Market Structure Fundamentals
In this muddled macro environment, it's important to study the underlying structure of the market to determine vulnerabilities. While volatility has been low, we believe that this is the product of the Fed's policy of intentionally compressing volatility by commandeering interest rates and therefore commandeering control of equity market prices to the upside.
  • Cash levels of domestic equity mutual funds are under 4% and rivaling all-time lows. The US equity market has had four major sell-offs (in 1973, 1976, 2000, and 2007) when cash levels were below 4.5%.
  • NYSE margin debt rose to $364 billion in January, which nearly matches the July 2007 peak of $381 billion. Furthermore, net free credits have plunged to negative $77 million. This shows that the market is extremely leveraged.
  • By all generally accepted measures, short interest in equities is at an all time low. The S&P 1500 short interest is now at 5.9%. This is below the level during the market highs of 2007 and down more than 50% from the market lows in 2009. We view short interest plummeting to an extreme low percentage as a direct effect of the Fed's volatility compression policy, and extremely unhealthy for the market. High short interest embeds natural liquidity in a downturn and acts as insulation to the system, cushioning the market from future shocks. The lack of such insulation is downright scary.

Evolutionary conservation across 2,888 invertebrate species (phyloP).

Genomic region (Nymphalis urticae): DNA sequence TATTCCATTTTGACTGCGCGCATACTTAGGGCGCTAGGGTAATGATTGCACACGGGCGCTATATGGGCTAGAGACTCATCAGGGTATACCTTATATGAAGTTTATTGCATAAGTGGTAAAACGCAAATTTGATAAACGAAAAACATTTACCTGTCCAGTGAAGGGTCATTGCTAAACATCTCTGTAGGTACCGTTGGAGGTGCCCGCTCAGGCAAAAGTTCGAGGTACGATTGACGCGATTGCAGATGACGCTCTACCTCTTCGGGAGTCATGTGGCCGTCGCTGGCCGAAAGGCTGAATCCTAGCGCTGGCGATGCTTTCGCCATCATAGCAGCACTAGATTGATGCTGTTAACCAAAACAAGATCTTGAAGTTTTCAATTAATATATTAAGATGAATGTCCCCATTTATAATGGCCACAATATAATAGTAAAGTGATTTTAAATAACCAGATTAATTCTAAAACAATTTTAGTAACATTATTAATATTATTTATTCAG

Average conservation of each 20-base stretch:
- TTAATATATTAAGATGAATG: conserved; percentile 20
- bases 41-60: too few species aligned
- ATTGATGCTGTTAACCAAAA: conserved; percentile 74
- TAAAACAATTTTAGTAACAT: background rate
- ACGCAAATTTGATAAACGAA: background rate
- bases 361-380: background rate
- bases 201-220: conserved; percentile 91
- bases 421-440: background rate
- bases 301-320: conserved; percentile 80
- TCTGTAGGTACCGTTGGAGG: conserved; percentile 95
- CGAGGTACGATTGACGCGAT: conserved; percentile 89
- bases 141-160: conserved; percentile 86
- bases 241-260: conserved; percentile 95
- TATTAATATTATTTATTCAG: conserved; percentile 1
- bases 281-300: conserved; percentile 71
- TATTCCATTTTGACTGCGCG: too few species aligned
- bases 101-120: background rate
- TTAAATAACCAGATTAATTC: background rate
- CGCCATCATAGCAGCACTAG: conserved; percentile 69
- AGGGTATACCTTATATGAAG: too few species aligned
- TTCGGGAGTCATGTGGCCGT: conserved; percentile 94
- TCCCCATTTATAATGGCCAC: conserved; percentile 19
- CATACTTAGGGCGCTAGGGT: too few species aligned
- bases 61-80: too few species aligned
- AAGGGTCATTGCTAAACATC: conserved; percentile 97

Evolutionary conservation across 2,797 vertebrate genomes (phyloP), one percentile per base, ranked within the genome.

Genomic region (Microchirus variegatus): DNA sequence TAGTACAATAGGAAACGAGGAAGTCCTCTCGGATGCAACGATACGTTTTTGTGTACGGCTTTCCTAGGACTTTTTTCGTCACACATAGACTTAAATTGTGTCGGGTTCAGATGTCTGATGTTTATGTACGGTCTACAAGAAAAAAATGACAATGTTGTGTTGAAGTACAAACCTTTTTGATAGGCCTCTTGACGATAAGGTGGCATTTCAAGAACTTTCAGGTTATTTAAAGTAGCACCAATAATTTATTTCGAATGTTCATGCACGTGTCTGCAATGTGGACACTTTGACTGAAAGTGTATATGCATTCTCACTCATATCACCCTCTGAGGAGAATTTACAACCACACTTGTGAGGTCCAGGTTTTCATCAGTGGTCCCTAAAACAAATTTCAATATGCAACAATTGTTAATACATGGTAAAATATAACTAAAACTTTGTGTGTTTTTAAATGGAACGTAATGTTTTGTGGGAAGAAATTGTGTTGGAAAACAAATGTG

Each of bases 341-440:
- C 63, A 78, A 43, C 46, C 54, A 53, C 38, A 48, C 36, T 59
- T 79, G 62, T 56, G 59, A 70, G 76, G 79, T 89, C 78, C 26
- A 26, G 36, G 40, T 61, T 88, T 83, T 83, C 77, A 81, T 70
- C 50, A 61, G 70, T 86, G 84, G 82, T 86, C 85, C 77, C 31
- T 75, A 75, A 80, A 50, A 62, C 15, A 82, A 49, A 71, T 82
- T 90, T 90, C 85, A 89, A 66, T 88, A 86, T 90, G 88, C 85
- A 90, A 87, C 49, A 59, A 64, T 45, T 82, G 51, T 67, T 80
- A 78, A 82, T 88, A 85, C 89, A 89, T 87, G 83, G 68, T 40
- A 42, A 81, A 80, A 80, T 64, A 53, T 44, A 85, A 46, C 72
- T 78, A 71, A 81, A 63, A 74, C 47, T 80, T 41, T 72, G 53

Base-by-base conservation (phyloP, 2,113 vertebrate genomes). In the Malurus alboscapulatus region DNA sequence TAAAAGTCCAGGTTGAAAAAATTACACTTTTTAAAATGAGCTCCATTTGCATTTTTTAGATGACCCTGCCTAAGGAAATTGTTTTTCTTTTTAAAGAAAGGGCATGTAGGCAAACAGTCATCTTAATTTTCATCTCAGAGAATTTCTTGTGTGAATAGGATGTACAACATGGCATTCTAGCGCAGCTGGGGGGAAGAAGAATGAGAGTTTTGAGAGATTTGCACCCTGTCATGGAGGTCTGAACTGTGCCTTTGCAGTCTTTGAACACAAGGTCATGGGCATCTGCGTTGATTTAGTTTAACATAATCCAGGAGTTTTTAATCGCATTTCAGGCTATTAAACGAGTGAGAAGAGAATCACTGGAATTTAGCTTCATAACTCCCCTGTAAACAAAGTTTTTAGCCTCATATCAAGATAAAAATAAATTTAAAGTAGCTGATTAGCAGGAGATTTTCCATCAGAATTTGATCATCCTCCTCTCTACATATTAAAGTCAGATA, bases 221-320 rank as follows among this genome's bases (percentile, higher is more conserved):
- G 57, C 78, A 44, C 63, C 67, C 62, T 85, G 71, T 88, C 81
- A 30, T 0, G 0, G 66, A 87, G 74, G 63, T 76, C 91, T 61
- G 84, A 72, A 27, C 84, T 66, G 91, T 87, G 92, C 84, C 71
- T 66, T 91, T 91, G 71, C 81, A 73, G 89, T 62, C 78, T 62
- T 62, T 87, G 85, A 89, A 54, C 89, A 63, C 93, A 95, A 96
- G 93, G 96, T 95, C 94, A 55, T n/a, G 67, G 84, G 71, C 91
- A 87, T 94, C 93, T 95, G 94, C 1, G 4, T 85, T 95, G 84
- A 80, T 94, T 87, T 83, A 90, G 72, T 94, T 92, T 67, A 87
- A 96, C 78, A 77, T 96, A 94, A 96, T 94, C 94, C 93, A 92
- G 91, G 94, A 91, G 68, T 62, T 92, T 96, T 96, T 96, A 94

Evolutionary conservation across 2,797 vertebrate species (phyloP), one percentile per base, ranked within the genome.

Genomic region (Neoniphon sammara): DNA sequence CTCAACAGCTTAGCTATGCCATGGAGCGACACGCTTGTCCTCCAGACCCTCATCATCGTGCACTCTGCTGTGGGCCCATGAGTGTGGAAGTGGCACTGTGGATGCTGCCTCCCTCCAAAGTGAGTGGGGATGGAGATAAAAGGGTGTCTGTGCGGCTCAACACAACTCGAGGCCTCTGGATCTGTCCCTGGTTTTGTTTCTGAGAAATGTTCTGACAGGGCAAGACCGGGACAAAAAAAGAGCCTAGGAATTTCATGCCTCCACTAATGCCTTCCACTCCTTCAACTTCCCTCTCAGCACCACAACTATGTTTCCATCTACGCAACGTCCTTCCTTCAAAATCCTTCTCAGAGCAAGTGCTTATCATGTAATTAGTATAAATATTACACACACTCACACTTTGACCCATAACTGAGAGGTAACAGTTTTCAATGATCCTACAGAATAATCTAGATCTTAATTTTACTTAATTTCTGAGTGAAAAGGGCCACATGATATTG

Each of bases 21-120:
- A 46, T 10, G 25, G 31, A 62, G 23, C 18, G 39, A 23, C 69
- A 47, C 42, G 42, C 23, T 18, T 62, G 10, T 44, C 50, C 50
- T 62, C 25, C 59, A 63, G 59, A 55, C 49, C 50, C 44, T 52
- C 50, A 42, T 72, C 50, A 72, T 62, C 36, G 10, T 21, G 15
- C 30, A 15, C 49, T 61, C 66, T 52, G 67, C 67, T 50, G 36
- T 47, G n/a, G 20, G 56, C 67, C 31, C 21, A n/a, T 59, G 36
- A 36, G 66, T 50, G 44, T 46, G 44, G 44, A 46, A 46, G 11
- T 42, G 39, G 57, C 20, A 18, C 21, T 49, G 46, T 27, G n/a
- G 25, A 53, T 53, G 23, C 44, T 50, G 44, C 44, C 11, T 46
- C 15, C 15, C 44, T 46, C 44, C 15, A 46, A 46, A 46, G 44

Debt: Connection with Equity Markets and Divergence from Issuance
It is also important to look at the market structure issues within the debt markets. Corporate issuance had its busiest January ever with $412.3 billion vs. the all-time high January issuance of $407.2 billion in January of 2009. The obvious difference is the massive narrowing of spreads from historically wide levels in 2009 to all-time lows today. We believe the Fed's QE programs have turned equity markets into expressions of "bond yield complacency" and therefore the two markets are inextricably linked. This link manifests itself in the capital market phenomenon of Profit and Loss (PnL). For any market participant, whether institutional like a pension or hedge fund, or an individual, it's the loss of principal that causes aggressive net selling.

The real risk here is the global margin call that can occur from simply too much long leverage chasing artificially low yields. The bloat in the system on the long side in bonds is now associated with long bloat on the equity side. Margin calls and selling in junk bonds and down bond funds will bleed over into equity funds and vice versa. The Fed would have zero control over a global PnL margin call on bond principal scenario.

Despite the highest corporate issuance of all time in January of 2013, global bond markets had their first selloff in 14 months. Even in a month with issuance buoyed off the FED's $85 billion a month buying program to artificially suppress rates, the fact that corporate bonds could go lower in price proves that markets can't be controlled by the FED forever.

We believe equities are further away on the risk curve and therefore more susceptible to true market forces over time. Equities and higher yielding debt such as long dated treasuries, high yield and corporate high grades CAN diverge from each other, contrary to current market perception. We believe this dangerous long leverage is not present in certain bond markets such as shorter duration treasuries.